Patent Drafting All You Need To Know -Menteso IP
Patent Drafting
11 Mar, 2022 0 Menteso Editorial Team

Patent Drafting All You Need To Know

A patent is a technical, legal document that protects your ideas and innovations against theft, reproduction, or reuse. In simple words, it protects your technical hard work from being stolen, or from being profited off without your explicit permission.

What Patent Drafting is?

Patent drafting is a part of how to patent an idea and is the way of writing the patent description and claims. It is at the center of each patent application. When the patent is given or permitted, the draft fills in as the specification part of the document.

What Patent Drafting is NOT?

Often an innovator wants to complete the patent drafting process by providing an essay, journal article, or a business plan that outlines the innovation. The documents like these are of restricted use.

For what reason do You Need to Know About Patent Drafting?

Collaboration between an attorney and the innovators is an essential part of the patent drafting process. The attorneys should comprehend the innovation in detail, all of its claims of usefulness, just as what recognizes it from comparable existing products or processes. Disappointment in this area increases the chances of the patent application being denied by USPTO.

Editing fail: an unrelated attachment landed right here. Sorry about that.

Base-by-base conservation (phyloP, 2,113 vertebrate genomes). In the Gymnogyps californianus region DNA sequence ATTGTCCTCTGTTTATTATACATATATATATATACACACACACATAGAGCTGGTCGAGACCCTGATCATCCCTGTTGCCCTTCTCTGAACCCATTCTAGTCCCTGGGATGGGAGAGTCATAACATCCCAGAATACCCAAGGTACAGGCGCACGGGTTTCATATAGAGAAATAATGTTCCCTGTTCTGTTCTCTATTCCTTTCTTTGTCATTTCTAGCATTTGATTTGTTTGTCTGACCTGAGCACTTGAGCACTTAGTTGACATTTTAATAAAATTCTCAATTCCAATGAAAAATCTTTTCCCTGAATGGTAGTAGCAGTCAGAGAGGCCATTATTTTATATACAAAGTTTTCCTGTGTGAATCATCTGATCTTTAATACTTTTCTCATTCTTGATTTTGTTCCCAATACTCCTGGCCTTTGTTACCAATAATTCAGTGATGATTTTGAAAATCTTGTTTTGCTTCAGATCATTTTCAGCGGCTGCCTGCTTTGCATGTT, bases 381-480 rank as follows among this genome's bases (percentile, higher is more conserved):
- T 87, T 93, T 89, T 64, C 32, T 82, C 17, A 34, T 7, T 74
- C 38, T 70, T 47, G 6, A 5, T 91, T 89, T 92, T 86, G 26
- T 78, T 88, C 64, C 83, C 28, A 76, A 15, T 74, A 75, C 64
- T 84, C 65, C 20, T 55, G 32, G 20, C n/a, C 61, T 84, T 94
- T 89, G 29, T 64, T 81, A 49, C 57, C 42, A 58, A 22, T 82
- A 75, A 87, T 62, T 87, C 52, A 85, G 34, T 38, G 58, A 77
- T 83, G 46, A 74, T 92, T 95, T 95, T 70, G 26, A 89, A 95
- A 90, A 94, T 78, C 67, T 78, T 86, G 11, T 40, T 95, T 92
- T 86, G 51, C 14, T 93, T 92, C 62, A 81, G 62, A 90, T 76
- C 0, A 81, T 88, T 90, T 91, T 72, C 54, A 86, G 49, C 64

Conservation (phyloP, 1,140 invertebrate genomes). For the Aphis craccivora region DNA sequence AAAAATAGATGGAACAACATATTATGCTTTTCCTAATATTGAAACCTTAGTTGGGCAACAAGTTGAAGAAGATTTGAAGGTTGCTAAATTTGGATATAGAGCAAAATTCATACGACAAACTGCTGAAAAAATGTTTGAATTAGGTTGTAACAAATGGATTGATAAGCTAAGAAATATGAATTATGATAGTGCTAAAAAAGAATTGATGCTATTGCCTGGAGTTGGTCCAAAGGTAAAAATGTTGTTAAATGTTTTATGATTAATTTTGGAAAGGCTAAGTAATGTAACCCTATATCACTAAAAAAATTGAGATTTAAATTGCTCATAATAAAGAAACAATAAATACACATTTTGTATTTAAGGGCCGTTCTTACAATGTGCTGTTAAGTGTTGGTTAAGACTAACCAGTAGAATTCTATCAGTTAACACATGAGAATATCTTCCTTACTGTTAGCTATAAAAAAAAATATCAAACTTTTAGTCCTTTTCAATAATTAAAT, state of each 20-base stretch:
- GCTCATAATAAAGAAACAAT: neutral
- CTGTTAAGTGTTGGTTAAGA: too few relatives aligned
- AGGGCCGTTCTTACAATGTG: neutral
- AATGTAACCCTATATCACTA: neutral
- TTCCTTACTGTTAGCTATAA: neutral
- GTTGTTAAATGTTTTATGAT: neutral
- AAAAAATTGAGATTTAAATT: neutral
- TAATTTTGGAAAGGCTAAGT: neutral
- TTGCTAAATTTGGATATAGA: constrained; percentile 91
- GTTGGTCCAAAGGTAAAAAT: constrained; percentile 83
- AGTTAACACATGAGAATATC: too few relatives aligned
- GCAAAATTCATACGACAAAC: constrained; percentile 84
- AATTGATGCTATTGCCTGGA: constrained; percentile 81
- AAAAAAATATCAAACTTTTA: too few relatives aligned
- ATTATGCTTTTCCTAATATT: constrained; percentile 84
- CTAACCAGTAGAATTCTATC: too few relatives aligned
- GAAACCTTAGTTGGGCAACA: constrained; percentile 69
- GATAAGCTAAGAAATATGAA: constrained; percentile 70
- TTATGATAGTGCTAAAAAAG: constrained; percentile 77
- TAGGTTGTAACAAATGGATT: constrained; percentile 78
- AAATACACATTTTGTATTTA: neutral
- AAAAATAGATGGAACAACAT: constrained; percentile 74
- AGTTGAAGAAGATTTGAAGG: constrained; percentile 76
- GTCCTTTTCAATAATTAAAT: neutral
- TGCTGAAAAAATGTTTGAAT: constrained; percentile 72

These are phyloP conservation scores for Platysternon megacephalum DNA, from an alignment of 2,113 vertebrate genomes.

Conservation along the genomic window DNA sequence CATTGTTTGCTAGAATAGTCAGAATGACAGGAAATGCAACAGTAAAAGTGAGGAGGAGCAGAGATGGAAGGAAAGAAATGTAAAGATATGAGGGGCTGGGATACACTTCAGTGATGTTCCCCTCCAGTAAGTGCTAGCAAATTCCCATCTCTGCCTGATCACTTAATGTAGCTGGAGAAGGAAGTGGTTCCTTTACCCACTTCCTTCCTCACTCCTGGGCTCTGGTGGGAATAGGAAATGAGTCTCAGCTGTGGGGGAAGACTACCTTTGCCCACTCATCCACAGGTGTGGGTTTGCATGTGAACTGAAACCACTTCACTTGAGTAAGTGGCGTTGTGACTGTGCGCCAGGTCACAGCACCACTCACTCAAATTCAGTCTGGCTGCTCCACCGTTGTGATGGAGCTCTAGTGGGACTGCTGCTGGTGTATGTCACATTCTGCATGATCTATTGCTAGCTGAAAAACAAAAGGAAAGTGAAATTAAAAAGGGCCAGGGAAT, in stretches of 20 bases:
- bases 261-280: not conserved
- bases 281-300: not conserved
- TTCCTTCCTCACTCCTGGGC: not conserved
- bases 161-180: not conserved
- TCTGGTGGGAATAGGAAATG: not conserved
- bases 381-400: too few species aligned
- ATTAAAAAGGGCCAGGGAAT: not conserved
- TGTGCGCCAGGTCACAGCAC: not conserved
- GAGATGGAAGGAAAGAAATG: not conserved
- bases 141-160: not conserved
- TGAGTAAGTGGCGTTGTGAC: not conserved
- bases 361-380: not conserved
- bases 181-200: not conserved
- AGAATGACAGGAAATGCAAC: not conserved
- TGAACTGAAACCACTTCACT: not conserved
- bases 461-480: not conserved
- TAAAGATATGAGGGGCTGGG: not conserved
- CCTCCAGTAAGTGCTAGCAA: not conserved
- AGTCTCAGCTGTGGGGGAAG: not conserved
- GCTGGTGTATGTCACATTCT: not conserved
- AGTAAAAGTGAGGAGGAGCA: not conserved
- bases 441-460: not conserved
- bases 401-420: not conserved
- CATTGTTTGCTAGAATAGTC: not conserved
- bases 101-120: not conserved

How Do You Draft a Patent?

Firstly, your patent attorney has you complete an innovation disclosure contract. This allows you to communicate the information about your innovation in enough detail for the attorney to comprehend the innovation. At this time, your attorney starts drafting the patent application beginning with the claims made about the design.

Once your patent attorney precisely captures the scope of the innovation in the draft claims, the innovator or a draftsman begins preparing any required patent drawings to help further explain the claims. In some instances, the pictures depict existing innovations to make a proper distinction between those items and the innovation that you are applying for.

During the patent drafting process, there are numerous collaborative discussions between you, the draftsman, and the attorney. It isn’t uncommon for the extent of the claims to change somewhat during this time. When these changes occur, it is likely an effort to further distinguish the new invention from existing ones. Changes could also be related to a new or broadened comprehension of the innovation or its uses.